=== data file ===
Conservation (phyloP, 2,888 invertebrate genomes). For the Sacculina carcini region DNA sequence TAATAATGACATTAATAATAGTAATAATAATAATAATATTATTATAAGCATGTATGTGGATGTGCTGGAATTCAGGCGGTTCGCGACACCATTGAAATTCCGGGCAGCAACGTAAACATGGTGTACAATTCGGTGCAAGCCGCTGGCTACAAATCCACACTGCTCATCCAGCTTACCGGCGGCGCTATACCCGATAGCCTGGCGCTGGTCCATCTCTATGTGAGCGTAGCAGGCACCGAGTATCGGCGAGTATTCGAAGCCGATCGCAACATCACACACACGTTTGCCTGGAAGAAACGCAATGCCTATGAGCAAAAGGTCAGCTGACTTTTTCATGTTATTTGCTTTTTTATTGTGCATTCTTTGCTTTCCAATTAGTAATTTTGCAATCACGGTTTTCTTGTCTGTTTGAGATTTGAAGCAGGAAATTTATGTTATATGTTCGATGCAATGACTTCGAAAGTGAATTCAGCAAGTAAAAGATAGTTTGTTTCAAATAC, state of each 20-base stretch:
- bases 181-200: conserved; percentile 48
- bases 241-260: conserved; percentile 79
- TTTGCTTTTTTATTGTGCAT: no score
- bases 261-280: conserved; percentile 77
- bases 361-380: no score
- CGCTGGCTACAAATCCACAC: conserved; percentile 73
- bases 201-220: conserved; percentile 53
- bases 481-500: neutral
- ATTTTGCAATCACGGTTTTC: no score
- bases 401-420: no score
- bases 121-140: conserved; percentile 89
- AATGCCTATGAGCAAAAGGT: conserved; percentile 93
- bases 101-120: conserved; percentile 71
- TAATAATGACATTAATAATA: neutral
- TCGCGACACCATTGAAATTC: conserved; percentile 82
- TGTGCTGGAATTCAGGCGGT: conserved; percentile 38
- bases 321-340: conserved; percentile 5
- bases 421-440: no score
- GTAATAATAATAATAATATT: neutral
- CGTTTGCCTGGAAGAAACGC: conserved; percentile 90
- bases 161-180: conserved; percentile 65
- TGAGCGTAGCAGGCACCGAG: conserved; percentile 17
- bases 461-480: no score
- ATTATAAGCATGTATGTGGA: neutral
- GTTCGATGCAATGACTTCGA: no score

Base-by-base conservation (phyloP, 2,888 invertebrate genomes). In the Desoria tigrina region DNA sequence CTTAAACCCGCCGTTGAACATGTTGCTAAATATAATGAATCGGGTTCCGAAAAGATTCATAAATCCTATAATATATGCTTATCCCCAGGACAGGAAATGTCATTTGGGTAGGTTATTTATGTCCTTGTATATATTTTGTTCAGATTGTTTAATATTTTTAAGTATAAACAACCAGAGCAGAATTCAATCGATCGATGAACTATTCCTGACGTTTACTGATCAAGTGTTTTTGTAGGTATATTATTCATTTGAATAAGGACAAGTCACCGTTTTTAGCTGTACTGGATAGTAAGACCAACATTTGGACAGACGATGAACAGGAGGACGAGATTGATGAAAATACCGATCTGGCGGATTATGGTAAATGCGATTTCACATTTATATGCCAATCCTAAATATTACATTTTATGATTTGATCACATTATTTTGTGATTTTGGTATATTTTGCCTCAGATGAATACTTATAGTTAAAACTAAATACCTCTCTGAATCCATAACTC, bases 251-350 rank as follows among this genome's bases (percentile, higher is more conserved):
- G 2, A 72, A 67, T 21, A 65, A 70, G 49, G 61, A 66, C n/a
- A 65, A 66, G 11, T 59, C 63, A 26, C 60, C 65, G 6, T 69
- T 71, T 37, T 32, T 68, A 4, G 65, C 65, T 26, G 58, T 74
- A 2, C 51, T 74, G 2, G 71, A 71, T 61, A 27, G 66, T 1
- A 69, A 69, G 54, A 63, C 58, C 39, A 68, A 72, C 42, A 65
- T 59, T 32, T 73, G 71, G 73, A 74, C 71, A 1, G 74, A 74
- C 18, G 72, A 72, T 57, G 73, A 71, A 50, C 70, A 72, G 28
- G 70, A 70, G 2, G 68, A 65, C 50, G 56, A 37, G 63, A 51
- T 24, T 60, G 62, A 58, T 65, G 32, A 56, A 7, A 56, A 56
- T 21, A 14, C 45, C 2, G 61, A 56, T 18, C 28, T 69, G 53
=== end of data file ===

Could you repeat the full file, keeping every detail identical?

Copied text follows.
Conservation (phyloP, 2,888 invertebrate genomes). For the Sacculina carcini region DNA sequence TAATAATGACATTAATAATAGTAATAATAATAATAATATTATTATAAGCATGTATGTGGATGTGCTGGAATTCAGGCGGTTCGCGACACCATTGAAATTCCGGGCAGCAACGTAAACATGGTGTACAATTCGGTGCAAGCCGCTGGCTACAAATCCACACTGCTCATCCAGCTTACCGGCGGCGCTATACCCGATAGCCTGGCGCTGGTCCATCTCTATGTGAGCGTAGCAGGCACCGAGTATCGGCGAGTATTCGAAGCCGATCGCAACATCACACACACGTTTGCCTGGAAGAAACGCAATGCCTATGAGCAAAAGGTCAGCTGACTTTTTCATGTTATTTGCTTTTTTATTGTGCATTCTTTGCTTTCCAATTAGTAATTTTGCAATCACGGTTTTCTTGTCTGTTTGAGATTTGAAGCAGGAAATTTATGTTATATGTTCGATGCAATGACTTCGAAAGTGAATTCAGCAAGTAAAAGATAGTTTGTTTCAAATAC, state of each 20-base stretch:
- bases 181-200: conserved; percentile 48
- bases 241-260: conserved; percentile 79
- TTTGCTTTTTTATTGTGCAT: no score
- bases 261-280: conserved; percentile 77
- bases 361-380: no score
- CGCTGGCTACAAATCCACAC: conserved; percentile 73
- bases 201-220: conserved; percentile 53
- bases 481-500: neutral
- ATTTTGCAATCACGGTTTTC: no score
- bases 401-420: no score
- bases 121-140: conserved; percentile 89
- AATGCCTATGAGCAAAAGGT: conserved; percentile 93
- bases 101-120: conserved; percentile 71
- TAATAATGACATTAATAATA: neutral
- TCGCGACACCATTGAAATTC: conserved; percentile 82
- TGTGCTGGAATTCAGGCGGT: conserved; percentile 38
- bases 321-340: conserved; percentile 5
- bases 421-440: no score
- GTAATAATAATAATAATATT: neutral
- CGTTTGCCTGGAAGAAACGC: conserved; percentile 90
- bases 161-180: conserved; percentile 65
- TGAGCGTAGCAGGCACCGAG: conserved; percentile 17
- bases 461-480: no score
- ATTATAAGCATGTATGTGGA: neutral
- GTTCGATGCAATGACTTCGA: no score

Base-by-base conservation (phyloP, 2,888 invertebrate genomes). In the Desoria tigrina region DNA sequence CTTAAACCCGCCGTTGAACATGTTGCTAAATATAATGAATCGGGTTCCGAAAAGATTCATAAATCCTATAATATATGCTTATCCCCAGGACAGGAAATGTCATTTGGGTAGGTTATTTATGTCCTTGTATATATTTTGTTCAGATTGTTTAATATTTTTAAGTATAAACAACCAGAGCAGAATTCAATCGATCGATGAACTATTCCTGACGTTTACTGATCAAGTGTTTTTGTAGGTATATTATTCATTTGAATAAGGACAAGTCACCGTTTTTAGCTGTACTGGATAGTAAGACCAACATTTGGACAGACGATGAACAGGAGGACGAGATTGATGAAAATACCGATCTGGCGGATTATGGTAAATGCGATTTCACATTTATATGCCAATCCTAAATATTACATTTTATGATTTGATCACATTATTTTGTGATTTTGGTATATTTTGCCTCAGATGAATACTTATAGTTAAAACTAAATACCTCTCTGAATCCATAACTC, bases 251-350 rank as follows among this genome's bases (percentile, higher is more conserved):
- G 2, A 72, A 67, T 21, A 65, A 70, G 49, G 61, A 66, C n/a
- A 65, A 66, G 11, T 59, C 63, A 26, C 60, C 65, G 6, T 69
- T 71, T 37, T 32, T 68, A 4, G 65, C 65, T 26, G 58, T 74
- A 2, C 51, T 74, G 2, G 71, A 71, T 61, A 27, G 66, T 1
- A 69, A 69, G 54, A 63, C 58, C 39, A 68, A 72, C 42, A 65
- T 59, T 32, T 73, G 71, G 73, A 74, C 71, A 1, G 74, A 74
- C 18, G 72, A 72, T 57, G 73, A 71, A 50, C 70, A 72, G 28
- G 70, A 70, G 2, G 68, A 65, C 50, G 56, A 37, G 63, A 51
- T 24, T 60, G 62, A 58, T 65, G 32, A 56, A 7, A 56, A 56
- T 21, A 14, C 45, C 2, G 61, A 56, T 18, C 28, T 69, G 53